Join the Meeting Place for Moms!
Talk to other moms, share advice, and have fun!

(minimum 6 characters)

Breastfeeding Moms Breastfeeding Moms

Question/concern that I have

Posted by on May. 8, 2012 at 3:35 PM
  • 14 Replies

From what I have learned from the lady at WIC and somepeople on here, baby eats constantly. Like if he's awake he's eating. I have been told not to wait til he cries to feed him and to watch for signs that he's hungry. Ok. But the signs like hand and arm sucking they do all the time anyway. It just seems like if they're not sleeping they're eating. Is this true? I want to be able to hold him and play with him without having him attatched to me everytime. 

CafeMom Tickers
by on May. 8, 2012 at 3:35 PM
Add your quick reply below:
You must be a member to reply to this post.
Replies (1-10):
mama02040608
by on May. 8, 2012 at 3:40 PM
It is normal for a newborn to nurse The majority of the 24 hour day. Many newbies aren't like that, but expect one that is :) Newborns aren't fun, anyway: they eat, poop, and sleep. Once they begin to get more social when they're a few months old, they're more fun and respond to playing.
Posted on CafeMom Mobile
chey88
by on May. 8, 2012 at 3:41 PM

Lol, I know he won't actually be able to "play". But I just wanna be able to hold him and stuff without him attatched if he doesn't need to be. 

Quoting mama02040608:

It is normal for a newborn to nurse The majority of the 24 hour day. Many newbies aren't like that, but expect one that is :) Newborns aren't fun, anyway: they eat, poop, and sleep. Once they begin to get more social when they're a few months old, they're more fun and respond to playing.


CafeMom Tickers
blg5484
by on May. 8, 2012 at 3:43 PM

LOL first time mom???:) the first few weeks they do eat and sleep a lot heck the first few months will be that way but once baby gets a little older they wake more eat less and play/interact sometimes it does feel like all i ever do is change poop and nurse but its really not like that my LOs are 22 months and 7 months and they both nurse

SewingMamaLele
by Leanne on May. 8, 2012 at 3:47 PM
All babies are different. Some newbies want to nurse all the time and others dont want to nurse more than every few hours. Totally depends on the child, and if theyre going to be needy, theyre going to be needy regardless of feeding method.

You will have PLENTY of time to hold baby when they arent nursing since thats the other thing they like to do at that age: be held. You will come here saying " he wont let me put him down!!!". Haha...
Posted on CafeMom Mobile
mama02040608
by on May. 8, 2012 at 3:47 PM
My best advice to you is just go with it. Don't overthink, don't put preconceive ideas into the mix, just take it as it comes. Some of my best memories of my kids' infancies are of BF them:). Go into it knowing that you may very well BE attached all the time. IT'S OK! You also may be surprised that you DON'T have a baby like that. All of that is ok and normal.

Quoting chey88:

Lol, I know he won't actually be able to "play". But I just wanna be able to hold him and stuff without him attatched if he doesn't need to be. 

Quoting mama02040608:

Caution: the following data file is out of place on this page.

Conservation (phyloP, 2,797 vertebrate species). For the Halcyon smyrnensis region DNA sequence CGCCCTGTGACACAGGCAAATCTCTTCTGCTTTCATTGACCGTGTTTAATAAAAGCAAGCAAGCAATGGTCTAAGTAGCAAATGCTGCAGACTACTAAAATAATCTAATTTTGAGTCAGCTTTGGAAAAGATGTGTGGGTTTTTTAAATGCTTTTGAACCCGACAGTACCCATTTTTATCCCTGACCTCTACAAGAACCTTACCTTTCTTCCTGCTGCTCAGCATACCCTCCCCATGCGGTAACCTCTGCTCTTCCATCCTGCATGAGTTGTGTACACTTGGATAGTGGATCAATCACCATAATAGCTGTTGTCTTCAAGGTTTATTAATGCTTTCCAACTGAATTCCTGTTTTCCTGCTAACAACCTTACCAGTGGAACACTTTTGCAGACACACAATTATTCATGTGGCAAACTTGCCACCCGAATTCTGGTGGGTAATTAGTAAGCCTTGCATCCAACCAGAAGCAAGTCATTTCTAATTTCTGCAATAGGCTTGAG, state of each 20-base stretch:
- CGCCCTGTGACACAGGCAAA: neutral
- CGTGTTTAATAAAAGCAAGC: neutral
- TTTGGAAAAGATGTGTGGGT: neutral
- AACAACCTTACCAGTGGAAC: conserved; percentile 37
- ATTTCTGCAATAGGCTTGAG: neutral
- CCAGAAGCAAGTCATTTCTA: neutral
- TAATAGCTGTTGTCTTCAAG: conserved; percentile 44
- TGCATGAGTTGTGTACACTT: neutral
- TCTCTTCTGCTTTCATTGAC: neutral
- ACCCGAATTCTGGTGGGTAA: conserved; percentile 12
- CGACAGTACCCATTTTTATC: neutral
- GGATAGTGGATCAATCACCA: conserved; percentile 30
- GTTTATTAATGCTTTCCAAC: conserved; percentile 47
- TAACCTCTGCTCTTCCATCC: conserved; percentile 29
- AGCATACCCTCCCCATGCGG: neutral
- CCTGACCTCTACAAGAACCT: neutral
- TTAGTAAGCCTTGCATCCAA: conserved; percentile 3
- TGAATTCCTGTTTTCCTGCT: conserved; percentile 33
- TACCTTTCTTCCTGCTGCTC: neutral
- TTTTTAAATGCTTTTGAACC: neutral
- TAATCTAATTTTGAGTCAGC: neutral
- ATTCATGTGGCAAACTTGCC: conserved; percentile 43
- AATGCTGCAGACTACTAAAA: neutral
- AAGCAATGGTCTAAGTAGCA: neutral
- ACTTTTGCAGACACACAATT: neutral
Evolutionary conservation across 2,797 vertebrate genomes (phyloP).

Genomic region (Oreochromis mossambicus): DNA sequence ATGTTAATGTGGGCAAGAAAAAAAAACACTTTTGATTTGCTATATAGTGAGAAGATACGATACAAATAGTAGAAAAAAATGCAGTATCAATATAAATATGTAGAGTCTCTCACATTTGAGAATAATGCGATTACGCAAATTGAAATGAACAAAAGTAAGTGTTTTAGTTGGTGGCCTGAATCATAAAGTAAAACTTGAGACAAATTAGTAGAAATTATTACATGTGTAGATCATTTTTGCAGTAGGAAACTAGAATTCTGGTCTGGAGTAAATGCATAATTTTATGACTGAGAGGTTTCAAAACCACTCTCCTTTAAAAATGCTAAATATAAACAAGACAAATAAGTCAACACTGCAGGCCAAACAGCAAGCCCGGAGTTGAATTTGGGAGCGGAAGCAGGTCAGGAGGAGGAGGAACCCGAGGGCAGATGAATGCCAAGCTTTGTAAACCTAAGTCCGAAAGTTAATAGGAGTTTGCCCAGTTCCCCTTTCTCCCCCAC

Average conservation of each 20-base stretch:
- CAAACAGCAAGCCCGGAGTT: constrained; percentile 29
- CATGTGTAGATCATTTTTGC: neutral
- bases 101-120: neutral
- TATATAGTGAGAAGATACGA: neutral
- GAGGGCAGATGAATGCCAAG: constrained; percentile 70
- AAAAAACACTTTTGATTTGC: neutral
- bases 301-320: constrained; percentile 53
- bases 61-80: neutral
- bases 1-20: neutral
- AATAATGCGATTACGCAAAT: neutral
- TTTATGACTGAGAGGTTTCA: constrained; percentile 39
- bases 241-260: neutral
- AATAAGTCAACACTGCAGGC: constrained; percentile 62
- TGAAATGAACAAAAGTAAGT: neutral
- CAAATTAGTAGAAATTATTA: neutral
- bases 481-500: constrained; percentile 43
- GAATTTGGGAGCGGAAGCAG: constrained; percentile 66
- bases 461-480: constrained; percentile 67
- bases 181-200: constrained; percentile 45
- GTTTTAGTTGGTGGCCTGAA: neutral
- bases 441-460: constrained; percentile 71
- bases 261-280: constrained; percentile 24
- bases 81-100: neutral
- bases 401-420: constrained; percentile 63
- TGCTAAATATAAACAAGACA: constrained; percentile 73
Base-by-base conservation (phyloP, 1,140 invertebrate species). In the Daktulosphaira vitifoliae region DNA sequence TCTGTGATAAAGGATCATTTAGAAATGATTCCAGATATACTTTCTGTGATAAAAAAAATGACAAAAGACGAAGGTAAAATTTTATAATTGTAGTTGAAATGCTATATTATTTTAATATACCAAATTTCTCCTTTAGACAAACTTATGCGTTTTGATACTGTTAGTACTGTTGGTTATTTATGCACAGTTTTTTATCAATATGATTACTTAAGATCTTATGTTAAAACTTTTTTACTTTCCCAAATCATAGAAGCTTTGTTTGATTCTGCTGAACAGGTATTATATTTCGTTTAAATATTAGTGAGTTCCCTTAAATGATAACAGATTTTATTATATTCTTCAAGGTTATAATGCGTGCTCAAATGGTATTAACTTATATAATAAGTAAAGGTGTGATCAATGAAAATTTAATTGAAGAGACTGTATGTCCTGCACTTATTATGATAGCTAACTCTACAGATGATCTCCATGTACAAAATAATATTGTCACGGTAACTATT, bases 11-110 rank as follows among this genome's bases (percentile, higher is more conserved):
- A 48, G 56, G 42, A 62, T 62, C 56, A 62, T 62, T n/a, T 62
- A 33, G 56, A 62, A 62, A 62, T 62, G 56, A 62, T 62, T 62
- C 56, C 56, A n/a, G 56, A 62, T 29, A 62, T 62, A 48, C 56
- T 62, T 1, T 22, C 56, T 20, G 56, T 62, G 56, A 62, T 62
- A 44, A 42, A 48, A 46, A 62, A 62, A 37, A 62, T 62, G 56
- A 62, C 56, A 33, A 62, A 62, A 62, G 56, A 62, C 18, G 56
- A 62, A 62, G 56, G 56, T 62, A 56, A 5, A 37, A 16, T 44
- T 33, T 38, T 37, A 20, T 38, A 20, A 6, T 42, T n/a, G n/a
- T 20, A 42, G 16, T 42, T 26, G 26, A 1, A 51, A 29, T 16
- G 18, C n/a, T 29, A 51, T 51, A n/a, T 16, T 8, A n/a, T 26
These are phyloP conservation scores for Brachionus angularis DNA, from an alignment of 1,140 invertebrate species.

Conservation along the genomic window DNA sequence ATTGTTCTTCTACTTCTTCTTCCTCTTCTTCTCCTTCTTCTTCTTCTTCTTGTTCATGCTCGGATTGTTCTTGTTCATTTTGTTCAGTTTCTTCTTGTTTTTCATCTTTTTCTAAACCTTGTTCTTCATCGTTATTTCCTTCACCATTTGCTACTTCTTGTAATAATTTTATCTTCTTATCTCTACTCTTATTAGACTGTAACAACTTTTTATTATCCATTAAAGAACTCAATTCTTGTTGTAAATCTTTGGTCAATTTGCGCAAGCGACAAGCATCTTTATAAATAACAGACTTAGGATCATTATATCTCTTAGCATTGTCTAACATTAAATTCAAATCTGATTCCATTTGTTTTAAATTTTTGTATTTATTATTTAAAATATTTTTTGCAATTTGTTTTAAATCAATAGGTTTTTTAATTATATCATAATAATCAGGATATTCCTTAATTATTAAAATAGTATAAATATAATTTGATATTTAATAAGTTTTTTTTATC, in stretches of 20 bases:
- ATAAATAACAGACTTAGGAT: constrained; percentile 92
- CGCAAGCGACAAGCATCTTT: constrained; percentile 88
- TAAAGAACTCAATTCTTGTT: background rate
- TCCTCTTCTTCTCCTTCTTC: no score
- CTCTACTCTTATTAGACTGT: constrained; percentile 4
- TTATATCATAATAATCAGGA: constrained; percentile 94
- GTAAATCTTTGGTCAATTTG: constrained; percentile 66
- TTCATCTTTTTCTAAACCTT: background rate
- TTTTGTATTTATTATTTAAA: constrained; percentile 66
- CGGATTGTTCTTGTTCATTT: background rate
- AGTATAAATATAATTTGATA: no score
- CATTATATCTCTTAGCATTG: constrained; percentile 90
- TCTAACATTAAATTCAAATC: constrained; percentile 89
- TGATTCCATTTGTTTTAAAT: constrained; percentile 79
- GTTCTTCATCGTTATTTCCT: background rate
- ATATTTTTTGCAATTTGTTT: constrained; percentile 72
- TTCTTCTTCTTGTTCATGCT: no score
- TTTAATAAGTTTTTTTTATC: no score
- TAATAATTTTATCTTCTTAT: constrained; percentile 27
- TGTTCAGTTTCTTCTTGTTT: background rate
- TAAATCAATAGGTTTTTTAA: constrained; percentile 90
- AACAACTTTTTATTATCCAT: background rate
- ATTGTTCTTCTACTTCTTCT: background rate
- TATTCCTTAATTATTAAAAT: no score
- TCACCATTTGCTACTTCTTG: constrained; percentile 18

It is normal for a newborn to nurse The majority of the 24 hour day. Many newbies aren't like that, but expect one that is :) Newborns aren't fun, anyway: they eat, poop, and sleep. Once they begin to get more social when they're a few months old, they're more fun and respond to playing.


Posted on CafeMom Mobile
chey88
by on May. 8, 2012 at 3:48 PM

Not a first time mom. My dd is 5 lol. But she was ff. I'm am VERY new to breastfeeding tho. With dd other people fed her and all. I'm just afraid of not being able to hold him or anything without having to feed him too. I know he'll want to eat and sleep all the time at first. It just seems like everyone I have talked to is saying the only thing he'll be doing when holding is eating and that's it. 

Quoting blg5484:

LOL first time mom???:) the first few weeks they do eat and sleep a lot heck the first few months will be that way but once baby gets a little older they wake more eat less and play/interact sometimes it does feel like all i ever do is change poop and nurse but its really not like that my LOs are 22 months and 7 months and they both nurse


CafeMom Tickers
blg5484
by on May. 8, 2012 at 3:56 PM

I ment first time BF well its kinda true they can nurse a lot but every baby is differant and with this being your first BFing you will probably second guess your self a bit for a little while(is baby getting enough am i making enough etc) MY DD is 22 months she nursed every 20-30 mins for about 10-15 mins till she was 8 weeks then started to go longer DS is 7 months and from birth he has nursed every 2 hours for about 30 mins. During Growth Spurts they will nurse NON STOP those happen a lot between birth and 8 weeks then will get some space between them happening. You will be able to hold your baby with being lattched all the time.

Quoting chey88:

Not a first time mom. My dd is 5 lol. But she was ff. I'm am VERY new to breastfeeding tho. With dd other people fed her and all. I'm just afraid of not being able to hold him or anything without having to feed him too. I know he'll want to eat and sleep all the time at first. It just seems like everyone I have talked to is saying the only thing he'll be doing when holding is eating and that's it. 

Quoting blg5484:

LOL first time mom???:) the first few weeks they do eat and sleep a lot heck the first few months will be that way but once baby gets a little older they wake more eat less and play/interact sometimes it does feel like all i ever do is change poop and nurse but its really not like that my LOs are 22 months and 7 months and they both nurse



Jesus Christ, Albert Einstein and Michael Jordan were all breastfed to


age three and beyond. The day YOU have SIX NBA Championship rings and


millions of dollars in endorsement contracts, a Noble Prize in Physics


AND the ability to walk on water, you may make comments.
breastfeeding

maggiemom2000
by Ruby Member on May. 8, 2012 at 4:08 PM

I never felt like I did not get enough time holding baby when he/she was not eating.